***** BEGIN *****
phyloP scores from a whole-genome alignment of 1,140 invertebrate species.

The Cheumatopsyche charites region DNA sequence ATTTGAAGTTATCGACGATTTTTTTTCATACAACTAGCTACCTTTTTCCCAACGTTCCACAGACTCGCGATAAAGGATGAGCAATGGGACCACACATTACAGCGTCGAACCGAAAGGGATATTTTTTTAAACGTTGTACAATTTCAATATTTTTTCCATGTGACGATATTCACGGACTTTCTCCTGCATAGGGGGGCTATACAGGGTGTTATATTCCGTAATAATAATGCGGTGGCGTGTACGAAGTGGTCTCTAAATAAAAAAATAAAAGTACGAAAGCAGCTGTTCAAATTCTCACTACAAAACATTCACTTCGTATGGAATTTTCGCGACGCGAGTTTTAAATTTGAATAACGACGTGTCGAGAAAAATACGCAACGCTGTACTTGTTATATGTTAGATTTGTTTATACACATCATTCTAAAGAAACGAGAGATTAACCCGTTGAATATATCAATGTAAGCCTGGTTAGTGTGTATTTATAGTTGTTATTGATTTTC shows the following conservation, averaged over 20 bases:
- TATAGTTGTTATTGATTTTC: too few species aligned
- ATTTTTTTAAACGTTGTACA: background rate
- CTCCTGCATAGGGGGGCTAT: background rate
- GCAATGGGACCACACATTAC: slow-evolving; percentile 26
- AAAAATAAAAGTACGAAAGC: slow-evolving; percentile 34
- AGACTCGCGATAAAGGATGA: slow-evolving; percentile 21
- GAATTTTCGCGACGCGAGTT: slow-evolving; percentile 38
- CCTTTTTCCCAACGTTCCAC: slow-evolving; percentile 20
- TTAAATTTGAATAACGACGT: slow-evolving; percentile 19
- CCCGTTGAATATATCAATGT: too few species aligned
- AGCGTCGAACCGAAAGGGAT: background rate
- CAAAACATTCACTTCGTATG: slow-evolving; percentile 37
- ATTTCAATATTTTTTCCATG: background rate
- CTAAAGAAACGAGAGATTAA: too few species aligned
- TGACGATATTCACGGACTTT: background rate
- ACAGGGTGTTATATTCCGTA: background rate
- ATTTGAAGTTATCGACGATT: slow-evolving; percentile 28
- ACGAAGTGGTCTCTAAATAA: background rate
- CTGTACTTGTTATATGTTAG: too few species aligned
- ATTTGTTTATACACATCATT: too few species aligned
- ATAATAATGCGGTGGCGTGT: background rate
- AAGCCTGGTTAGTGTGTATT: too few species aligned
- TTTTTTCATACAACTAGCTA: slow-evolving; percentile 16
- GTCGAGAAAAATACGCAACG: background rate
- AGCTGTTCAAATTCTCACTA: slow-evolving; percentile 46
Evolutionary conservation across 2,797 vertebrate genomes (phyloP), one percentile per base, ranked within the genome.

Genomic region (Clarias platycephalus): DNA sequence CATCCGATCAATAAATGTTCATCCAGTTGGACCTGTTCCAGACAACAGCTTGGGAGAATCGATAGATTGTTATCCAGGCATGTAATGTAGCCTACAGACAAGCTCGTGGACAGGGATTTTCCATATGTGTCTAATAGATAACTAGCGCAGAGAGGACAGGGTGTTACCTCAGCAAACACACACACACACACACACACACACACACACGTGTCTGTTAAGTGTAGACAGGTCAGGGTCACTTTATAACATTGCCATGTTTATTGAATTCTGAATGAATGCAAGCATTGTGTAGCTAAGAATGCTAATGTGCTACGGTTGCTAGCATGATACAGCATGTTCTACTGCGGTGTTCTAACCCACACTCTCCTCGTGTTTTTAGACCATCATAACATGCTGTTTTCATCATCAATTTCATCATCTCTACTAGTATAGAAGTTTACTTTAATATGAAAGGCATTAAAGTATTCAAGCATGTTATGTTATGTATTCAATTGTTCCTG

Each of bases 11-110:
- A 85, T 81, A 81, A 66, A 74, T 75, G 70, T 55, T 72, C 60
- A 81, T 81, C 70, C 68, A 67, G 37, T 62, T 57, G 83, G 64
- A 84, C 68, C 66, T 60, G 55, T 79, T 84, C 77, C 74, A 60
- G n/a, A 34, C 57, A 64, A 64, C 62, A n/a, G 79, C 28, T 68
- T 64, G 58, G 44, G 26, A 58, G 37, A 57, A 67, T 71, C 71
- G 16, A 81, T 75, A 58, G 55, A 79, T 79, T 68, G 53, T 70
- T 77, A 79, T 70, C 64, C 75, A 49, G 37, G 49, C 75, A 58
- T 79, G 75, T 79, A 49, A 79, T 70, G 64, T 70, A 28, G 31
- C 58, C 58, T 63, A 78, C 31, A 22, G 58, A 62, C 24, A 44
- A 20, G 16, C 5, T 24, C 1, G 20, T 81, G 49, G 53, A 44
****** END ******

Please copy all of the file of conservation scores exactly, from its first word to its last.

phyloP scores from a whole-genome alignment of 1,140 invertebrate species.

The Cheumatopsyche charites region DNA sequence ATTTGAAGTTATCGACGATTTTTTTTCATACAACTAGCTACCTTTTTCCCAACGTTCCACAGACTCGCGATAAAGGATGAGCAATGGGACCACACATTACAGCGTCGAACCGAAAGGGATATTTTTTTAAACGTTGTACAATTTCAATATTTTTTCCATGTGACGATATTCACGGACTTTCTCCTGCATAGGGGGGCTATACAGGGTGTTATATTCCGTAATAATAATGCGGTGGCGTGTACGAAGTGGTCTCTAAATAAAAAAATAAAAGTACGAAAGCAGCTGTTCAAATTCTCACTACAAAACATTCACTTCGTATGGAATTTTCGCGACGCGAGTTTTAAATTTGAATAACGACGTGTCGAGAAAAATACGCAACGCTGTACTTGTTATATGTTAGATTTGTTTATACACATCATTCTAAAGAAACGAGAGATTAACCCGTTGAATATATCAATGTAAGCCTGGTTAGTGTGTATTTATAGTTGTTATTGATTTTC shows the following conservation, averaged over 20 bases:
- TATAGTTGTTATTGATTTTC: too few species aligned
- ATTTTTTTAAACGTTGTACA: background rate
- CTCCTGCATAGGGGGGCTAT: background rate
- GCAATGGGACCACACATTAC: slow-evolving; percentile 26
- AAAAATAAAAGTACGAAAGC: slow-evolving; percentile 34
- AGACTCGCGATAAAGGATGA: slow-evolving; percentile 21
- GAATTTTCGCGACGCGAGTT: slow-evolving; percentile 38
- CCTTTTTCCCAACGTTCCAC: slow-evolving; percentile 20
- TTAAATTTGAATAACGACGT: slow-evolving; percentile 19
- CCCGTTGAATATATCAATGT: too few species aligned
- AGCGTCGAACCGAAAGGGAT: background rate
- CAAAACATTCACTTCGTATG: slow-evolving; percentile 37
- ATTTCAATATTTTTTCCATG: background rate
- CTAAAGAAACGAGAGATTAA: too few species aligned
- TGACGATATTCACGGACTTT: background rate
- ACAGGGTGTTATATTCCGTA: background rate
- ATTTGAAGTTATCGACGATT: slow-evolving; percentile 28
- ACGAAGTGGTCTCTAAATAA: background rate
- CTGTACTTGTTATATGTTAG: too few species aligned
- ATTTGTTTATACACATCATT: too few species aligned
- ATAATAATGCGGTGGCGTGT: background rate
- AAGCCTGGTTAGTGTGTATT: too few species aligned
- TTTTTTCATACAACTAGCTA: slow-evolving; percentile 16
- GTCGAGAAAAATACGCAACG: background rate
- AGCTGTTCAAATTCTCACTA: slow-evolving; percentile 46
Evolutionary conservation across 2,797 vertebrate genomes (phyloP), one percentile per base, ranked within the genome.

Genomic region (Clarias platycephalus): DNA sequence CATCCGATCAATAAATGTTCATCCAGTTGGACCTGTTCCAGACAACAGCTTGGGAGAATCGATAGATTGTTATCCAGGCATGTAATGTAGCCTACAGACAAGCTCGTGGACAGGGATTTTCCATATGTGTCTAATAGATAACTAGCGCAGAGAGGACAGGGTGTTACCTCAGCAAACACACACACACACACACACACACACACACACGTGTCTGTTAAGTGTAGACAGGTCAGGGTCACTTTATAACATTGCCATGTTTATTGAATTCTGAATGAATGCAAGCATTGTGTAGCTAAGAATGCTAATGTGCTACGGTTGCTAGCATGATACAGCATGTTCTACTGCGGTGTTCTAACCCACACTCTCCTCGTGTTTTTAGACCATCATAACATGCTGTTTTCATCATCAATTTCATCATCTCTACTAGTATAGAAGTTTACTTTAATATGAAAGGCATTAAAGTATTCAAGCATGTTATGTTATGTATTCAATTGTTCCTG

Each of bases 11-110:
- A 85, T 81, A 81, A 66, A 74, T 75, G 70, T 55, T 72, C 60
- A 81, T 81, C 70, C 68, A 67, G 37, T 62, T 57, G 83, G 64
- A 84, C 68, C 66, T 60, G 55, T 79, T 84, C 77, C 74, A 60
- G n/a, A 34, C 57, A 64, A 64, C 62, A n/a, G 79, C 28, T 68
- T 64, G 58, G 44, G 26, A 58, G 37, A 57, A 67, T 71, C 71
- G 16, A 81, T 75, A 58, G 55, A 79, T 79, T 68, G 53, T 70
- T 77, A 79, T 70, C 64, C 75, A 49, G 37, G 49, C 75, A 58
- T 79, G 75, T 79, A 49, A 79, T 70, G 64, T 70, A 28, G 31
- C 58, C 58, T 63, A 78, C 31, A 22, G 58, A 62, C 24, A 44
- A 20, G 16, C 5, T 24, C 1, G 20, T 81, G 49, G 53, A 44